All three Asian giants are missing frontline bowlers but still look the only contenders to win the six-nation event, which also features Bangladesh and qualifiers United Arab Emirates and Hong Kong.
Sri Lanka, winners of the title three times, are without Lasith Malinga who has been injured since March, and Farveez Maharoof who suffered a side strain on the eve of team's departure for Pakistan.
Four-times champions India are badly depleted in their bowling attack with Zaheer Khan and Shanthakumaran Sreesanth injured, and off-spinner Harbhajan Singh serving a five-match ban on discipline charges.
A groin injury has also ruled out their star batsman Sachin Tendulkar.
Pakistan miss Mohammad Asif who returned home after a 19-day detention in Dubai on charges of possessing illegal drug and faces an internal inquiry.
His pace partner Shoaib Akhtar is serving an 18-month ban over discipline violations.
Pakistan captain Shoaib Malik said it looked a three horse race.
"Asia Cup traditionally pits India, Sri Lanka and Pakistan in a three-way battle and although conditions in these countries are the same, we have slight home advantage," said Malik, whose team beat India to lift a tri-series in Bangladesh on June 14.
The win, Malik feels, gave Pakistan a confidence boost.
"We are high on spirits after the tri-series win in Bangladesh but we have to play well to cash on to that," said Malik, whose country is hosting the event for the first time since its inception in 1984.
Pakistan have won the Cup once, also in Bangladesh in 2000.
The hosts take on Hong Kong here in a Group B match on Tuesday. India is the third team in the Group. On the same day Bangladesh meet UAE in Lahore in Group A, which also has Sri Lanka.
The top two teams from each group will qualify for the super league where each side will play each other to decide the July 6 finalists.
Sri Lankan skipper Mahela Jayawardene said he hoped his team could overcome a slump in form which has seen them lose four of five one-day series since finishing runners-up to Australia in the World Cup last year.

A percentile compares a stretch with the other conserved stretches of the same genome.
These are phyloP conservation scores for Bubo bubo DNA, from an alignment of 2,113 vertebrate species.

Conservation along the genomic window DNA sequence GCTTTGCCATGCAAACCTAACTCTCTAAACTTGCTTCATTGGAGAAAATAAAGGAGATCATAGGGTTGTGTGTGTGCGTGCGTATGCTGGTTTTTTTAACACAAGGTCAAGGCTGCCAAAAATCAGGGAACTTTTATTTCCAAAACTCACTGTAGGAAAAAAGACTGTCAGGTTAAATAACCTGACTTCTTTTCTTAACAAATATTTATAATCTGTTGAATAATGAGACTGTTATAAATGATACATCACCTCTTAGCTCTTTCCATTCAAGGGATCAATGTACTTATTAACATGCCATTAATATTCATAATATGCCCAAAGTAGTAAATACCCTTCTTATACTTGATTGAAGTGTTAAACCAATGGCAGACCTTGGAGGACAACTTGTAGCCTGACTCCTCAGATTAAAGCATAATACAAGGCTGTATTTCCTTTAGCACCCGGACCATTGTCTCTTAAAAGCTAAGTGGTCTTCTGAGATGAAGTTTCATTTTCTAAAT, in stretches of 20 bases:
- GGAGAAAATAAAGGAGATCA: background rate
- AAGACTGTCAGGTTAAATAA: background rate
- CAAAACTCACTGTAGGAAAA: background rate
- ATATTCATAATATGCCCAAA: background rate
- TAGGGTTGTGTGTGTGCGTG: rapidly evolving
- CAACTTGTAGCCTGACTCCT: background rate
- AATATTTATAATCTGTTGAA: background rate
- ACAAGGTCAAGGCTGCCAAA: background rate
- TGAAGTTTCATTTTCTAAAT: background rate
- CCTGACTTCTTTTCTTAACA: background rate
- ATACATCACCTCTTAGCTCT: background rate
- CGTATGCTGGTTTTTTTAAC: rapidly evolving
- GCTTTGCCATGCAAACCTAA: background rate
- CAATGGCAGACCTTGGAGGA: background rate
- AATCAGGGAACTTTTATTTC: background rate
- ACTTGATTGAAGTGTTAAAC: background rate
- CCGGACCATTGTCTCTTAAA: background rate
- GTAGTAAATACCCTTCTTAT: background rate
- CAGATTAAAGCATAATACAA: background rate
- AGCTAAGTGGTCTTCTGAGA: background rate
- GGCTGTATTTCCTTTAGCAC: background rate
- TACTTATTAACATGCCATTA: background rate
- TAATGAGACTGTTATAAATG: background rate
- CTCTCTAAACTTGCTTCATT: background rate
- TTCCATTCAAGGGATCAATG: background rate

"We have not been in the best of forms in the last few months, but this is another opportunity to show what we are capable of. The fact that we are defending champions makes this competition even more special," said Jayawardene.
The islanders brought their dashing left-handed batsman Sanath Jayasuriya back after leaving him out of the West Indies tour earlier this year.
Turning 39 next week, Jayasuriya will supplement Sri Lanka batting which lacked aggression in recent matches.
In Muttiah Muralitharan and puzzling Ajantha Mendis, Sri Lanka have two quality spinners -- a fact Malik admires.
"Sri Lanka have two very good spinners who can be useful on our pitches," said Pakistan captain.
India have recently done well, beating world champions Australia in a tri-series in February. They crushed Pakistan by a record 140 runs in the tri-series in Bangladesh but looked overconfident before losing the final.
Bangladesh face a tough task of beating giants to harbour any hopes of reaching the final. They are without their two top players in Aftab Ahmed (finger injury) and Shakib Al Hasan who opted out due to exams.
The UAE and Hong Kong hope to gain experience by competing against the stronger opponents.
The two minnows qualified for the Asia Cup after UAE beat Hong Kong in the final of the ACC (Asian Cricket Council) Trophy in 2006.